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John Knox
by [?]

The repentance of England requireth two things: First, the expulsion of all dregs of popery and the treading under foot of all glistering beauty of vain ceremonies. Next, no power or liberty must be permitted to any, of what estate, degree or authority they be, either to live without the yoke of discipline by God’s word commanded, or to alter one jot in religion which from God’s mouth thou hast received. If prince, king or emperor would enterprise to change or disannul the same, that he be the reputed enemy to God, while a prince who erects idolatry must be adjudged to death.

—John Knox

John Knox the Scotchman, Martin Luther the German, and John Calvin the Frenchman, were contemporaries. They constitute a trinity of strong men who profoundly influenced their times; and the epoch they made was so important that we call it “The Reformation.” They form the undertow of that great tidal wave of reason and commonsense called the Italian Renaissance. And as the chief business of the Hahnemannian school of medicine was to dilute the dose of the Allopaths, and the Christian Scientists confirmed the homeopaths in a belief concerning the beauties of the blank tablet, so did Luther, Calvin and Knox neutralize the arrogance of Rome, and dilute the dose of despotism.

Knox, Luther, and Calvin were hunted men. They lived stormy, tumultuous lives, torn by plot and counterplot. Very naturally, their religion is filled with fever and fear, and their God is jealous, revengeful, harsh, arbitrary, savage–a God of wrath.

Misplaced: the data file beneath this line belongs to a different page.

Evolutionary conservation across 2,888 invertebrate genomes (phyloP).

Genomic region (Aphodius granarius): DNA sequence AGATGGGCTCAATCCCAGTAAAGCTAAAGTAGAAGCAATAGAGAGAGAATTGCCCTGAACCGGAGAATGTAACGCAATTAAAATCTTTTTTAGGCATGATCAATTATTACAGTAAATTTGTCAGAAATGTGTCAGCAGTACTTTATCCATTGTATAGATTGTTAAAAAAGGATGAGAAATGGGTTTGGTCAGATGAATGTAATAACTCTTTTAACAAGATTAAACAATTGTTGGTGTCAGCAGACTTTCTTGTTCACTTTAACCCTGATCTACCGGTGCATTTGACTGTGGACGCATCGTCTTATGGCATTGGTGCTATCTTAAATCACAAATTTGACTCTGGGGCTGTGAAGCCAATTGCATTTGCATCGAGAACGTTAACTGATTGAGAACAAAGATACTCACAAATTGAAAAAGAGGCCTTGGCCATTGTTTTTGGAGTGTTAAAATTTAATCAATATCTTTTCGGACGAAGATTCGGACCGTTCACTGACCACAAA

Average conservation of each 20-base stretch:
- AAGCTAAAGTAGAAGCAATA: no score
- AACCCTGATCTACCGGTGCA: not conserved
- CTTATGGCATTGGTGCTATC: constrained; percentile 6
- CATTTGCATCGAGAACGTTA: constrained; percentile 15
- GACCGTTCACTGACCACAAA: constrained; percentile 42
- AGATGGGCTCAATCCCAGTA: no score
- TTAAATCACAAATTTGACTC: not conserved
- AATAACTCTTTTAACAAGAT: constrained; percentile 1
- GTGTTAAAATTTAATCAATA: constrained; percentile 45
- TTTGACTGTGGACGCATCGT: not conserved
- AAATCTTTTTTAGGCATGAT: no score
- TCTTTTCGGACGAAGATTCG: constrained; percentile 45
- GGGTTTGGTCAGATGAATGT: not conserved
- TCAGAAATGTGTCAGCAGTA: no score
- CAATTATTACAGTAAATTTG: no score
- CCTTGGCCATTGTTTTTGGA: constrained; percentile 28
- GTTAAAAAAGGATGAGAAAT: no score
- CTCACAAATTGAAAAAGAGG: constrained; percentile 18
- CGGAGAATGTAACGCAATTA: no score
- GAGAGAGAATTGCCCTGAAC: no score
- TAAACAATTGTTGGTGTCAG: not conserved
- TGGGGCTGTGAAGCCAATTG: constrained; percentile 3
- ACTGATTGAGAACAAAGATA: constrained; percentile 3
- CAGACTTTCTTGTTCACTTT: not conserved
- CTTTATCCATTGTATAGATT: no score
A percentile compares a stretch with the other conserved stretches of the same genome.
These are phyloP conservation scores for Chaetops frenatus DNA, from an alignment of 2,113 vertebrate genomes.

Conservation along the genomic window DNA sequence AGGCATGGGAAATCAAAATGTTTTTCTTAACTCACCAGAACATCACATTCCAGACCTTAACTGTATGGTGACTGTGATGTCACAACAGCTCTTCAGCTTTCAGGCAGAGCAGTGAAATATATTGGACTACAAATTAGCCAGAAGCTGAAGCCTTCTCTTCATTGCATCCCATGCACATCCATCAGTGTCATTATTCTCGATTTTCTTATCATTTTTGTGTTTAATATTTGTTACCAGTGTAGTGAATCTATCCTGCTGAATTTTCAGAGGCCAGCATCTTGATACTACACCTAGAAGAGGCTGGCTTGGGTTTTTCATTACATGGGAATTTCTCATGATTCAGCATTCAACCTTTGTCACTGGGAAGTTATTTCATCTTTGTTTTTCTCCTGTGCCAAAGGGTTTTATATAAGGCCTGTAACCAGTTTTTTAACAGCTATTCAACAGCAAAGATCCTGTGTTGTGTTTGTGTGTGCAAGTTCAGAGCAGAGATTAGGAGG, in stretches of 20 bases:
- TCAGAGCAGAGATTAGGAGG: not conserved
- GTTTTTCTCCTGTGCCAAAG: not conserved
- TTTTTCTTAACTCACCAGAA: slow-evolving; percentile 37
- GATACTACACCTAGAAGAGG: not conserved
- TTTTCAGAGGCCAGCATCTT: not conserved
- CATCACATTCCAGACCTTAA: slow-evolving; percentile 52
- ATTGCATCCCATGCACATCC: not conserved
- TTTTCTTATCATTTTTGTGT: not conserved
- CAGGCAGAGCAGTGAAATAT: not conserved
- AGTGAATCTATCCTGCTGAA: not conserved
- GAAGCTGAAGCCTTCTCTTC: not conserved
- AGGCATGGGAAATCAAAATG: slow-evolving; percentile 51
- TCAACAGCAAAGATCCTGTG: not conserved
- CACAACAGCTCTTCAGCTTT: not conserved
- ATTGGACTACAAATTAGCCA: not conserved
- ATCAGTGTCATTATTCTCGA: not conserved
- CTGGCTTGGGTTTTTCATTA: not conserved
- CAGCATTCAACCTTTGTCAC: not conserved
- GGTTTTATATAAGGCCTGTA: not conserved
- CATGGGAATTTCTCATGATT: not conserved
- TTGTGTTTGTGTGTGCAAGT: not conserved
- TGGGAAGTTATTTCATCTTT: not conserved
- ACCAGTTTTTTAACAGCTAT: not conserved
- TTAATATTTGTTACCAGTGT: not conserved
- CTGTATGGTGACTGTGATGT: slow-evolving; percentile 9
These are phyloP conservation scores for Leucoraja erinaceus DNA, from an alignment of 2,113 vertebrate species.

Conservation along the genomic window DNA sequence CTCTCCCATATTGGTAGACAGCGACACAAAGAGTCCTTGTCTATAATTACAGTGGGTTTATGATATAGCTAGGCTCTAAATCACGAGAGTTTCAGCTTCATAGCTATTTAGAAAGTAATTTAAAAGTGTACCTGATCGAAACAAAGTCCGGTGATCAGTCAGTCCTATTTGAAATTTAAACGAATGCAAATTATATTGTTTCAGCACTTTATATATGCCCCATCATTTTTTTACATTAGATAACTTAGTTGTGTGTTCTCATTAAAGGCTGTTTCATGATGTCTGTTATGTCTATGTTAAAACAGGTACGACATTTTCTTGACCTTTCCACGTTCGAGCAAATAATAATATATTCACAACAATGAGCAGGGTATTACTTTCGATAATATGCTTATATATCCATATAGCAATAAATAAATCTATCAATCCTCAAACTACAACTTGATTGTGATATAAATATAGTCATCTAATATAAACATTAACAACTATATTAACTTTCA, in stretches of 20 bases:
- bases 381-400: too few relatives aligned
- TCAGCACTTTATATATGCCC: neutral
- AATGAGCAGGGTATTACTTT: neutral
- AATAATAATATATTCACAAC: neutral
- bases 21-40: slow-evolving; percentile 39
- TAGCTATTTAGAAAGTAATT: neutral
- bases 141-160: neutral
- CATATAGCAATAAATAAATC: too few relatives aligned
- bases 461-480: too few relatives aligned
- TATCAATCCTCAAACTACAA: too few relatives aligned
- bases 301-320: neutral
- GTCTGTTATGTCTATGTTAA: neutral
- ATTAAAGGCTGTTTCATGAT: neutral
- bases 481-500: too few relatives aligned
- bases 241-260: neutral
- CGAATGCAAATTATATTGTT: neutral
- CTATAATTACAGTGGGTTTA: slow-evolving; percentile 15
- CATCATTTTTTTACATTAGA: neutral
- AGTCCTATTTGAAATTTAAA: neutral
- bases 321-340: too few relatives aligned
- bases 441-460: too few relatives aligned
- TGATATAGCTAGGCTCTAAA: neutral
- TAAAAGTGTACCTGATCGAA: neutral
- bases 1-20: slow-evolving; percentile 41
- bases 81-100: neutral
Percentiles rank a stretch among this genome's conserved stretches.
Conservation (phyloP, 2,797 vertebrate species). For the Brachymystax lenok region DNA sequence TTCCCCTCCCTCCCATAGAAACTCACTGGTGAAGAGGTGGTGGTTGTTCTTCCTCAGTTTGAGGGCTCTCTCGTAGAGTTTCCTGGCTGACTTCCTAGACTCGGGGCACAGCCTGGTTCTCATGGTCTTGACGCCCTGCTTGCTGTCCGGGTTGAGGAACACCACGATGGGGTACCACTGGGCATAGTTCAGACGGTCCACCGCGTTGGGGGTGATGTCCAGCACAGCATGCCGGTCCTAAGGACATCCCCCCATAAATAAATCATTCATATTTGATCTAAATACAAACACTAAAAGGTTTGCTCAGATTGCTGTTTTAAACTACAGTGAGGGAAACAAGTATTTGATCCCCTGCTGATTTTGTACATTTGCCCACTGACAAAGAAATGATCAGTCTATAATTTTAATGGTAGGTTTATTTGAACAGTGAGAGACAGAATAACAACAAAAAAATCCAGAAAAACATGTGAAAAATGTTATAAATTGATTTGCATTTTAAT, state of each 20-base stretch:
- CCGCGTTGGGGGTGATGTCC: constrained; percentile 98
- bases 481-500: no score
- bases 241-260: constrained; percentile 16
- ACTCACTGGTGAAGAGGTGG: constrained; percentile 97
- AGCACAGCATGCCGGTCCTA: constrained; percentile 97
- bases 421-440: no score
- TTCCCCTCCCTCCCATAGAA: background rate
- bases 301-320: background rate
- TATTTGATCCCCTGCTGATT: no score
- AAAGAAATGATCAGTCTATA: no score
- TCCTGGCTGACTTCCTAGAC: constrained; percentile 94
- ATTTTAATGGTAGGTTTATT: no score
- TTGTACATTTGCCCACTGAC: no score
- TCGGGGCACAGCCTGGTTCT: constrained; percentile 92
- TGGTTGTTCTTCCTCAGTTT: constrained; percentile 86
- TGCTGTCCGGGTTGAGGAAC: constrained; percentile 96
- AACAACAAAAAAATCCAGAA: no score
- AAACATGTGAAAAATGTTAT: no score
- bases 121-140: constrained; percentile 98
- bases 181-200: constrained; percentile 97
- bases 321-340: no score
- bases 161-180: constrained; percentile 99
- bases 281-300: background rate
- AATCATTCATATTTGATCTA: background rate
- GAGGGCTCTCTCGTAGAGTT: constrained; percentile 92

Only a bold man, rough and coarse, could have defied the reigning powers and done the work which Destiny had cut out for John Knox to do. His power lay in the hallucination that his utterances were the final expressions of truth. Had he known more he would have done less.

Life is a sequence, and we are what we are because this man lived. To the memory of John Knox we acknowledge our obligation; but we realize that for us to accept and adopt the conclusions and ideals of one who lived in such tempestuous times is no honor to ourselves, nor to him.

The Christian Church has preached five special phases of belief, as follows: First, Religion by Definition; Second, Religion by Submission; Third, Religion by Substitution; Fourth, Religion by Culture; Fifth, Religion by Service.

All of these phases overlap, more or less, and the difference in sects consists simply in the amount of emphasis which is placed upon each or any particular phase. And this is largely a matter of temperament.

The Catholic Church emphasizes definition above all things. You are told the nature of evil; the Godhead, the trinity, the sacraments, the “elements” are explained, and the syllabus and catechism play most important parts. Before you are confirmed you have to memorize many definitions: little girls of ten glibly explain the difference between a mortal and a venal sin, and boys in knee-breeches discourse upon the geography of other worlds, and the state of sinners after death.

Next to Religion by Definition is Religion by Submission, and usually they go together. Persons too stupid to define can still submit. Service is not an essential, and in fact service without definition is usually regarded as hideous, “the righteousness of an unbeliever being as filthy rags.” However, if it were not for the service rendered by the monks, priests and nuns, the Catholic Church could never have retained its hold upon humanity. Its schools, asylums, hospitals and houses of refuge have been its excuse for existence, and the undoing of the infidel. But service with the Catholic Church is emphasized only for the priesthood–the laity being simply asked to define, submit and pay. Culture and character are left to natural selection, and the thought that any person but a priest could have either is a very modern hypothesis. In way of Religion by Definition, Saint Paul was the great modern exponent. That the Theological Quibblers’ Club existed long before his time we know full well. In fact, the chief invective of Jesus against Judaism was that it had degenerated into a mere matter of dispute concerning intricate nothings.